So then I built a prototype

Today, I threw together a web app that does symbolication using Symbolic and called it Sherwin Syms.

https://github.com/willkg/sherwin-syms/

Building a separate prototype gives me something to tinker with that's not in production. I was able to add line number information pretty quickly. I can experiment with caching on disk. I can compare the symbolication API output for stacks between the prototype and what the Mozilla Symbols Server produces.

There's a lot of scaffolding in there. The Symbolic-using bits are in this file:

https://github.com/willkg/sherwin-syms/blob/master/src/sherwin_syms/symbols.py

Next steps

I need to integrate this into Tecken. I think that means writing a new v6 API view because the v4 and v5 code is tangled up with downloading and caching.

Markus and Gabriele suggested Tecken skip the Breakpad symbols files and use the debug binaries directly--Symbolic can handle those, too. The compelling reason for this is that Breakpad symbols files lose all the information for symbolicating inline functions correctly. I hope to look into that soon.

Summary

That summarizes the week I spent with Symbolic.

Switching from pyup to dependabot

Switching from pyup to dependabot

I maintain a bunch of Python-based projects including some major projects like Crash Stats, Mozilla Symbols Server, and Mozilla Location Services. In order to keep up with dependency updates, we used pyup to monitor dependencies in those projects and create GitHub pull requests for updates.

pyup was pretty nice. It would create a single pull request with many dependency updates in it. I could then review the details, wait for CI to test everything, make adjustments as necessary, and then land the pull request and go do other things.

Starting in October of 2019, pyup stopped doing monthly updates. A co-worker of mine tried to contact them to no avail. I don't know what happened. I got tired of waiting for it to start working again.

Since my projects are all on GitHub, we had already switched to GitHub security alerts. Given that, I decided it was time to switch from pyup to dependabot (also owned by GitHub).

Switching from pyup to dependabot

I had to do a bunch of projects, so I ended up with a process along these lines:

  1. Remove projects from pyup.

    All my projects are either in mozilla or mozilla-services organizations on GitHub.

    We had a separate service account configure pyup, so I'm not able to make changes to pyup myself.

    I had to ask Greg to remove my projects from pyup.

    I wouldn't suggest proceeding until your project has been removed from pyup. Otherwise, it's possible you'll get PRs from pyup and dependabot for the same updates.

  2. Add dependabot configuration to repo.

    Then I added the required dependabot configuration to my repository and removed the pyup configuration.

    I used these resources:

    I created a pull request with these changes, reviewed it, and landed it.

  3. Enable dependabot.

    For some reason, I couldn't enable dependabot for my projects. I had to ask Greg who I think asked Hal to enable dependabot for my projects.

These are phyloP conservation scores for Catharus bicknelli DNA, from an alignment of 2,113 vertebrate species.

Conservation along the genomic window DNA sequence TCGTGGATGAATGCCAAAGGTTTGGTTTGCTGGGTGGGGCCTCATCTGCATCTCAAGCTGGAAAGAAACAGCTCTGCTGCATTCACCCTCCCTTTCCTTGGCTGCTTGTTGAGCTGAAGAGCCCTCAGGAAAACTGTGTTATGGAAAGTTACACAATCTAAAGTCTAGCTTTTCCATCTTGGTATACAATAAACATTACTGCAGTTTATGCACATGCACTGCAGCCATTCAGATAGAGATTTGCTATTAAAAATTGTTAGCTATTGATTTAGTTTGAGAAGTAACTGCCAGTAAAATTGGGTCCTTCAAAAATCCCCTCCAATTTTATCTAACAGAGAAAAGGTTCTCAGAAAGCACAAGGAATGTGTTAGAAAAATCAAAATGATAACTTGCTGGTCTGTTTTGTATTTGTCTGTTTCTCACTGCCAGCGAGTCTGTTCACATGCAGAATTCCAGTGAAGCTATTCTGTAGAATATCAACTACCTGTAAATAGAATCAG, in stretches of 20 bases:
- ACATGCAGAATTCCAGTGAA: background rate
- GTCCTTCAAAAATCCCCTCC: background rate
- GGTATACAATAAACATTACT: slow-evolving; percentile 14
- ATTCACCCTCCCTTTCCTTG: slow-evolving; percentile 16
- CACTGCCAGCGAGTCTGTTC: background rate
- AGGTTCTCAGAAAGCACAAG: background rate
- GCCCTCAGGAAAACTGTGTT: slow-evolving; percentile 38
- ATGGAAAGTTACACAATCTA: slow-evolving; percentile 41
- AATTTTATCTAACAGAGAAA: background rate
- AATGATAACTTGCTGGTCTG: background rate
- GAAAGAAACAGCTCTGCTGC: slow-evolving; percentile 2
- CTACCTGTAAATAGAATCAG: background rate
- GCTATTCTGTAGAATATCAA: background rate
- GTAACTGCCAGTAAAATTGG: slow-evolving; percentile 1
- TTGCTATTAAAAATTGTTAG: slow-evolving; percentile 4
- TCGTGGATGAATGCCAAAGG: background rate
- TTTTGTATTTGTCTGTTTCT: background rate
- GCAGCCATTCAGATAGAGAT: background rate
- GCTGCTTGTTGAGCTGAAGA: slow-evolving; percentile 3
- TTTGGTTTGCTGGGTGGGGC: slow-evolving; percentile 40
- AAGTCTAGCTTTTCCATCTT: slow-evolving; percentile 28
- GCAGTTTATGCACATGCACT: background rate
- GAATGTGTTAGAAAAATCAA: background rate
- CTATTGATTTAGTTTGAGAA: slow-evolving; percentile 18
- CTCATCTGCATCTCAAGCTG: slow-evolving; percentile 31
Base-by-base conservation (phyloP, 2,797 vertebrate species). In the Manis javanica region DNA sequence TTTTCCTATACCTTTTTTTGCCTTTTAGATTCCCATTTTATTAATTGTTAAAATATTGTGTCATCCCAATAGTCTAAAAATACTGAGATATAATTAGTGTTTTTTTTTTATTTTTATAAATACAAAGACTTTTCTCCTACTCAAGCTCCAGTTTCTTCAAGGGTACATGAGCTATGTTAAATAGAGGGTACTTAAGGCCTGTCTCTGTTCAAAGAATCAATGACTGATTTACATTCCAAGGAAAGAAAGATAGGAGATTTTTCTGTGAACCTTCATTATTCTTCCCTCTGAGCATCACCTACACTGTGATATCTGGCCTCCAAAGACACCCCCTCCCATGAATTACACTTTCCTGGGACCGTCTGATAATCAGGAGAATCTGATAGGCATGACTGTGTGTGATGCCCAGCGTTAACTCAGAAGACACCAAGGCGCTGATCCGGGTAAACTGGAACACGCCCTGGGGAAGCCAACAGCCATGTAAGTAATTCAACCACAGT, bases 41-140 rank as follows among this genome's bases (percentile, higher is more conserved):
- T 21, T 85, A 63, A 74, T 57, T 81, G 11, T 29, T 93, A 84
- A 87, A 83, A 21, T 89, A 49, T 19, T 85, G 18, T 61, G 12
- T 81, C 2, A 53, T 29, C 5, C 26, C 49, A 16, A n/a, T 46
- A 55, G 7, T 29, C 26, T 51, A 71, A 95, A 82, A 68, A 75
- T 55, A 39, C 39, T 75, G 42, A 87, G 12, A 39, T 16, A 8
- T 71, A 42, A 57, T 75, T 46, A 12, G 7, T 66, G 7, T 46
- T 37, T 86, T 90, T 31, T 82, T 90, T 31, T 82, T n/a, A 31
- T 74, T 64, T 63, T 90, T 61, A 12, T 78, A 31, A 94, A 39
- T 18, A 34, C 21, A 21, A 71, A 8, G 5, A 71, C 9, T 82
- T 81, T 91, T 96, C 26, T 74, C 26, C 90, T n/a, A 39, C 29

Once this was done, then dependabot created a plethora of pull requests.

While there are Mozilla-specific bits in here, it's probably generally helpful.

Dealing with incoming pull requests

dependabot isn't as nice as pyup was. It can only update one dependency per PR. That stinks for a bunch of reasons:

  1. working through 30 PRs is extremely time consuming

  2. every time you finish up work on one PR, it triggers dependabot to update the others and that triggers email notifications, CI builds, and a bunch of spam and resource usage

  3. dependencies often depend on each other and need to get updated as a group

Since we hadn't been keeping up with Python dependencies, we ended up with between 20 and 60 pull requests to deal with per repository.

For Antenna, I rebased each PR, reviewed it, and merged it by hand. That took a day to do. It sucked. I can't imagine doing this four times every month.

While working on PRs for Socorro, I hit a case where I needed to update multiple dependencies at the same time. I decided to write a tool that combined pull requests.

Thus was born paul-mclendahand. Using this tool, I can combine pull requests. Using paul-mclendahand, I worked through 20 pull requests for Tecken in about an hour. This saves me tons of time!

My process goes like this:

  1. create a new branch on my laptop based off of the main branch

  2. list all open pull requests by running pmac listprs

  3. make a list of pull requests to combine into it

  4. for each pull request, I:

    1. run pmac add PR

    2. resolve any cherry-pick conflicts

    3. (optional) rebuild my project and run tests

  5. push the new branch to GitHub

  6. create a pull request

  7. run pmac prmsg and copy-and-paste the output as the pull request description

I can then review the pull request. It has links to the other pull requests and the data that dependabot puts together for each update. I can rebase, add additional commits, etc.

When I'm done, I merge it and that's it!

paul-mclendahand v1.0.0

I released paul-mclendahand 1.0.0!

Install it with pipx:

pipx install paul-mclendahand

Install it with pip:

pip install paul-mclendahand

It doesn't just combine pull requests from dependabot--it's general and can work on any pull requests.

If you find any issues, please report them in the issue tracker.

I hope this helps you!

How to pick up a project with an audit

Over the last year, I was handed a bunch of projects in various states. One of the first things I do when getting a new project that I'm suddenly responsible for is to audit the project. That helps me figure out what I'm looking at and what I need to do with it next.

This blog post covers my process for auditing projects I'm suddenly the proud owner of.